School of Humanities and Sciences
Showing 91-100 of 101 Results
Jean and Rebecca Willard Endowed Professor of Classics
Current Research and Scholarly InterestsUsing long-term history to identify the big trends that have shaped society across the last 100,000 years, and analyzing how those trends might play out in the future.
Associate Professor of Biology
Current Research and Scholarly InterestsOur research interests are to elucidate the contribution of chromatin to mechanisms that promote genomic integrity.
Associate Professor of Economics and Senior Fellow at the Stanford Institute for Economic Policy Research
BioPersonal website: www.stanford.edu/~memorten
Paula M. L. Moya
Danily C. and Laura Louise Bell Professor of the Humanities and Professor, by courtesy, of Iberian and Latin American Cultures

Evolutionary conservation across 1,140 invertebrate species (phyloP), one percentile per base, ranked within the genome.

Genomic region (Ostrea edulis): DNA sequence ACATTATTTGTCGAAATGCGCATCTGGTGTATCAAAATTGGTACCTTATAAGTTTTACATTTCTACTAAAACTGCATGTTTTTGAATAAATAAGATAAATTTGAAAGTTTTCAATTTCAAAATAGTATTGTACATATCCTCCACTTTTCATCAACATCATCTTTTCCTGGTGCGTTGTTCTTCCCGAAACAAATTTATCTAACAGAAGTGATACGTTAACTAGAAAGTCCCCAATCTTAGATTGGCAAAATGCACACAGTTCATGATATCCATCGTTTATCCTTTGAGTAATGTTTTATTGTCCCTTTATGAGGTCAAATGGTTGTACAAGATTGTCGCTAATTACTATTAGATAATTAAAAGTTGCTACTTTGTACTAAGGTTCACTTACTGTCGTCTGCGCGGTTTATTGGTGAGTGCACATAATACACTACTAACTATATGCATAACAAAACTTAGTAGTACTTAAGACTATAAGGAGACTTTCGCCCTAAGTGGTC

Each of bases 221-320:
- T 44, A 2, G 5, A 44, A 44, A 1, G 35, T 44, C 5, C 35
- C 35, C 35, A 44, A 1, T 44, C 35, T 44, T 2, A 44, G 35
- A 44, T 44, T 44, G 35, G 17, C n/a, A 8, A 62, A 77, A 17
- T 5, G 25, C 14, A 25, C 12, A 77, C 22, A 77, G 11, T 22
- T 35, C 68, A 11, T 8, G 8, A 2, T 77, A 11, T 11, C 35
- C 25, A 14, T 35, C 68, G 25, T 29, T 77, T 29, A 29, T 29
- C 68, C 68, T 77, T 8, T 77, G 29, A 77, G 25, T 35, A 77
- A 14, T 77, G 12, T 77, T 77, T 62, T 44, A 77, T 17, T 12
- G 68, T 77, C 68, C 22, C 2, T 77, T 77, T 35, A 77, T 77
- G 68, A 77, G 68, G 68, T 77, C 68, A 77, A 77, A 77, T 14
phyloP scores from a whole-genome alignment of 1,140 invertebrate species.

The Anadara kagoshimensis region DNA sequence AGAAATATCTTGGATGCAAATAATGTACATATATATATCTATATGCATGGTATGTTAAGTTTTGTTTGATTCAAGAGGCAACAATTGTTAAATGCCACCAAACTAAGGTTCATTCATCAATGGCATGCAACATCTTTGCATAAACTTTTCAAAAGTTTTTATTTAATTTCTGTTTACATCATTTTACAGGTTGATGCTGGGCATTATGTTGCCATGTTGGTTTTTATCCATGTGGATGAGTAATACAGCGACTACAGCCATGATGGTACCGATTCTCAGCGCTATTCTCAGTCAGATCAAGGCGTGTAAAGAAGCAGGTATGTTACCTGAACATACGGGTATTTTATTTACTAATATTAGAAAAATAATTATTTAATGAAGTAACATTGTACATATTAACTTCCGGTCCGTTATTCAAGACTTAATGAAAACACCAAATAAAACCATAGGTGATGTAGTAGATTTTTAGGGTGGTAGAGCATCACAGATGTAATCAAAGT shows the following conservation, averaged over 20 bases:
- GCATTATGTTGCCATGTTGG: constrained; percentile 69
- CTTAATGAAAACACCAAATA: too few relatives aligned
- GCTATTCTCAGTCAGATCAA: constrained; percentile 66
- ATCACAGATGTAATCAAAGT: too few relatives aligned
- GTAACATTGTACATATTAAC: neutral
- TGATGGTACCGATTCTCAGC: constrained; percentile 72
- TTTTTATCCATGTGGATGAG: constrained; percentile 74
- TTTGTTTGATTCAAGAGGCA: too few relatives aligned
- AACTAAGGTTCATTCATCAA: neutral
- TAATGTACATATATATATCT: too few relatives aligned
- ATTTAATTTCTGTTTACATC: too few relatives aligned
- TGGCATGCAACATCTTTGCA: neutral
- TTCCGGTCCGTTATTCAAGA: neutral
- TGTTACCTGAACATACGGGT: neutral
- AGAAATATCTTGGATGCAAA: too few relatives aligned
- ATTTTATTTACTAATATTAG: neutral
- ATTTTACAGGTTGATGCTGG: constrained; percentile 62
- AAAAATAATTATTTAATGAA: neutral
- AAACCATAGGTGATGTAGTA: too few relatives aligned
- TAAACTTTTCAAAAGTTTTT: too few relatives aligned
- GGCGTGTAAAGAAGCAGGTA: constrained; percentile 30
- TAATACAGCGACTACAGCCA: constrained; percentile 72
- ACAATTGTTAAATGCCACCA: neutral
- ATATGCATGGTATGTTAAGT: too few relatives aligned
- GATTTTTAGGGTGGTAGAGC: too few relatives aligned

BioMoya is currently the Faculty Director of the Center for Comparative Studies in Race and Ethnicity (CCSRE).
She is the author of The Social Imperative: Race, Close Reading, and Contemporary Literary Criticism (Stanford UP 2016) and Learning From Experience: Minority Identities, Multicultural Struggles (UC Press 2002). She has co-edited three collections of original essays including Doing Race: 21 Essays for the 21st Century (W.W. Norton, Inc. 2010), Identity Politics Reconsidered (Palgrave 2006) and Reclaiming Identity: Realist Theory and the Predicament of Postmodernism (UC Press 2000).
Her teaching and research focus on twentieth-century and early twenty-first century literary studies, feminist theory, critical theory, narrative theory, speculative fiction, interdisciplinary approaches to race and ethnicity, and Chicano/a and U.S. Latina/o studies.